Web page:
Pagne — more than just a few yards of fabric

‘Pagne is at once perceived as traditional and modern, classic and cutting edge, and it is sensuously deployed during special events and for everyday wear.’ NS 3

‘Pagne cloth constitutes a form of archive, where intimate memories are stored, held in reserve, and always ready to be reanimated with life, story, and sensuous materiality. The cloth as archive can also absorb national memories in its capacity to record events and global connections that forge national identity.’ NS 2

 

On naming

‘Each pagne has a name with the ability to broadcast images about power and politics, beauty and wealth, or about the joyful and complex relations between men and women.’ NS 2

‘A polyvalent term, pagne denotes both the cloth or pattern that women purchase in six-yard-long units in the market and the cloth worn on the body itself.’ NS 2

‘In francophone West Africa, this cloth is referred to as pagne. It is central to women’s clothing and self-making…this type of cloth, it is often said that a woman’s life can be read through the pages she accumulates over the course of a lifetime.’ NS 2

‘Most African women cannot afford to wear wax print every day. But depending on personal means, there is an exception: the ubiquitous pagne. This 2 yard length of fabric is simply tied around the waist so that it covers the legs from hip to ankle. For everyday wear, it complements a Western blouse or T-shirt. The pagne is comfortable, functional and always in fashion. For many women, wax print may be displaced by the cheaper fancy print as the fabric of necessity. In either case, even though the pagne may be old and well worn, it will always be meticulously laundered.

The pagne can also be part of a more formal ensemble, especially in francophone Africa, where elegance is almost a vocation. On top, there are three options: a long, loose-fitting over-garment called a ndoket; a loose marinière; or a tighter-fitting blouse with a low neck, hip flounce and wide sleeves called a taille basse. A matching head-tie, of course, is the finishing touch.’ MR RI 38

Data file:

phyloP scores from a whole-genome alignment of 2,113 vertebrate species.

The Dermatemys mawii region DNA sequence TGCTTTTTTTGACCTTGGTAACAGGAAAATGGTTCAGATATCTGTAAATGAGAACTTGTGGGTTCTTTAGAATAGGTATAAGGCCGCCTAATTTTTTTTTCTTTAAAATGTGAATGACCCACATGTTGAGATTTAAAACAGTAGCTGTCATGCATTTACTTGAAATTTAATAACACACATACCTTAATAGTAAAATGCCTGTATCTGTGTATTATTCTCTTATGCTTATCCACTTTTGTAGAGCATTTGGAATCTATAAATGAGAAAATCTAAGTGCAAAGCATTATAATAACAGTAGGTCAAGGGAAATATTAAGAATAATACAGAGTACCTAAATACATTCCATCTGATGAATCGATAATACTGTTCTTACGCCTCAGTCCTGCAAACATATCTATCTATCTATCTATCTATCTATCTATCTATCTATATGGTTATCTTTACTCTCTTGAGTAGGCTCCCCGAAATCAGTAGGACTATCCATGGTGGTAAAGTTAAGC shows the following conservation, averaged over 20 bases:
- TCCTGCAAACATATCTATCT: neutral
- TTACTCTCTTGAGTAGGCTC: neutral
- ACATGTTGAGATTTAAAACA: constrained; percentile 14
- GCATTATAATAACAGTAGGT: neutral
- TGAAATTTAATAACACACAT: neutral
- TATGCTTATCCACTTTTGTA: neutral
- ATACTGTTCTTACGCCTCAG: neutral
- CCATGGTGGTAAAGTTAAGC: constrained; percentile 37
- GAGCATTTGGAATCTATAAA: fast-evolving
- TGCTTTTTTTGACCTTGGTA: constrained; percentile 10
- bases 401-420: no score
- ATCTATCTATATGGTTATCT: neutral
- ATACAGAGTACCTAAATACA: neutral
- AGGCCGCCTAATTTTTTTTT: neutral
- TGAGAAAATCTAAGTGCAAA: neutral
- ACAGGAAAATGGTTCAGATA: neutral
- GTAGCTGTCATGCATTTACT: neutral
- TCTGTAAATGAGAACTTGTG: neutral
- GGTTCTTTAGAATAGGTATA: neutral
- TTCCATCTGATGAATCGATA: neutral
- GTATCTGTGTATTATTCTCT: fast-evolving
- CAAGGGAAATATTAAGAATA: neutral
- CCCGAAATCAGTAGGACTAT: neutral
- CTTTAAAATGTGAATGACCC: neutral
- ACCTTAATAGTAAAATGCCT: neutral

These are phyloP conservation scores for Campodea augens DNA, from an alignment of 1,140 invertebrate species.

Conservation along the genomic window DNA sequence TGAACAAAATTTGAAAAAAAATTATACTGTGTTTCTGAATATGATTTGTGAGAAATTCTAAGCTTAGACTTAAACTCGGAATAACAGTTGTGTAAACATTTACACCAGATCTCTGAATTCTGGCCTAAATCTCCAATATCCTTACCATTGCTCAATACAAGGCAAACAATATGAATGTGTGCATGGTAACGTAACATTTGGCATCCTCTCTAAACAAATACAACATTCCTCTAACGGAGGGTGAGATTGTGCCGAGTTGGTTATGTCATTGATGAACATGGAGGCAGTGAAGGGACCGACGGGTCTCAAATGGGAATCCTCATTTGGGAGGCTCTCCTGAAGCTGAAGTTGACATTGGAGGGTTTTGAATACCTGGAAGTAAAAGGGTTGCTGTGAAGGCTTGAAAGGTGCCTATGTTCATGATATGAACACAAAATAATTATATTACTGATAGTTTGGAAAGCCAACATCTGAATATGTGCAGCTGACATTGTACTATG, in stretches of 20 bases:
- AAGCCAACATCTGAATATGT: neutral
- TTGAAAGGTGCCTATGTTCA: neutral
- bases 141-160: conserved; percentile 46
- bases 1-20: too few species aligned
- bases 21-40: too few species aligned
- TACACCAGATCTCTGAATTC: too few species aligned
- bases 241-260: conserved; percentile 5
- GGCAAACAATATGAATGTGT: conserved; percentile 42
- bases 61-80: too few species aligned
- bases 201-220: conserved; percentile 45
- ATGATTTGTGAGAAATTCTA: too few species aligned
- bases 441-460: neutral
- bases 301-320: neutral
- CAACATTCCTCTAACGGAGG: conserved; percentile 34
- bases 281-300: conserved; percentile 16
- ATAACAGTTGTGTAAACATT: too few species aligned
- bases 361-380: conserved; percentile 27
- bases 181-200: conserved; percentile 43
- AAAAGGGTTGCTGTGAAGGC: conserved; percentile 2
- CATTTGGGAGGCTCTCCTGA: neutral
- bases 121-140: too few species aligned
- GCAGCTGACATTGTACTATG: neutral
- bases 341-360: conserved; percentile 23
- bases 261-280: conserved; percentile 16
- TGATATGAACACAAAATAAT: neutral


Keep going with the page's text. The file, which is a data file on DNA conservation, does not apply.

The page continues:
‘Wax cloth sits at many frontiers. It is once a commodity, a “social skin” (Turner 1980), an archive,

an image, a text, and a material object with distinct physical properties. As with photographic images, it is impossible to separate the material from the visual, the image from the object.’ NS 11

‘It is an affectively charged material object that animates people and things while it also patterns urban, national and economic spaces such as the street and the market.

The new turn to materialism and materiality has revivified debates in anthropology about the socialness of objects.’ NS 13

 

‘The aesthetic, material, and semiotic characteristics of cloth matter enormously to its successful circulation and embedding in local processes of consumption and social reproduction. Textiles can be social–even national–skins that bridge the frontier of body and society by connecting a person’s most intimate sphere to the collective and the nation.’ NS 13-14

‘It is this rich material and semiotic quality of cloth–to bring joy, to create story, to generate desire, to have agency, to anchor sentiment and memory–that, when bundled together, makes pagne so special, and hence a subject of ongoing fascination.’ NS 14

Research –
Relph, Magie and Irwin, Robert. 2010. “African Wax Print: A Textile Journey”. Words and Pixels. MR & RI

 

Sylvanus, Nina. 2016. “Patterns in Circulation: Cloth, Gender & Materiality in West Africa”. The University of Chicago. NS

 

Images and Illustrations — Judith Gueyfier

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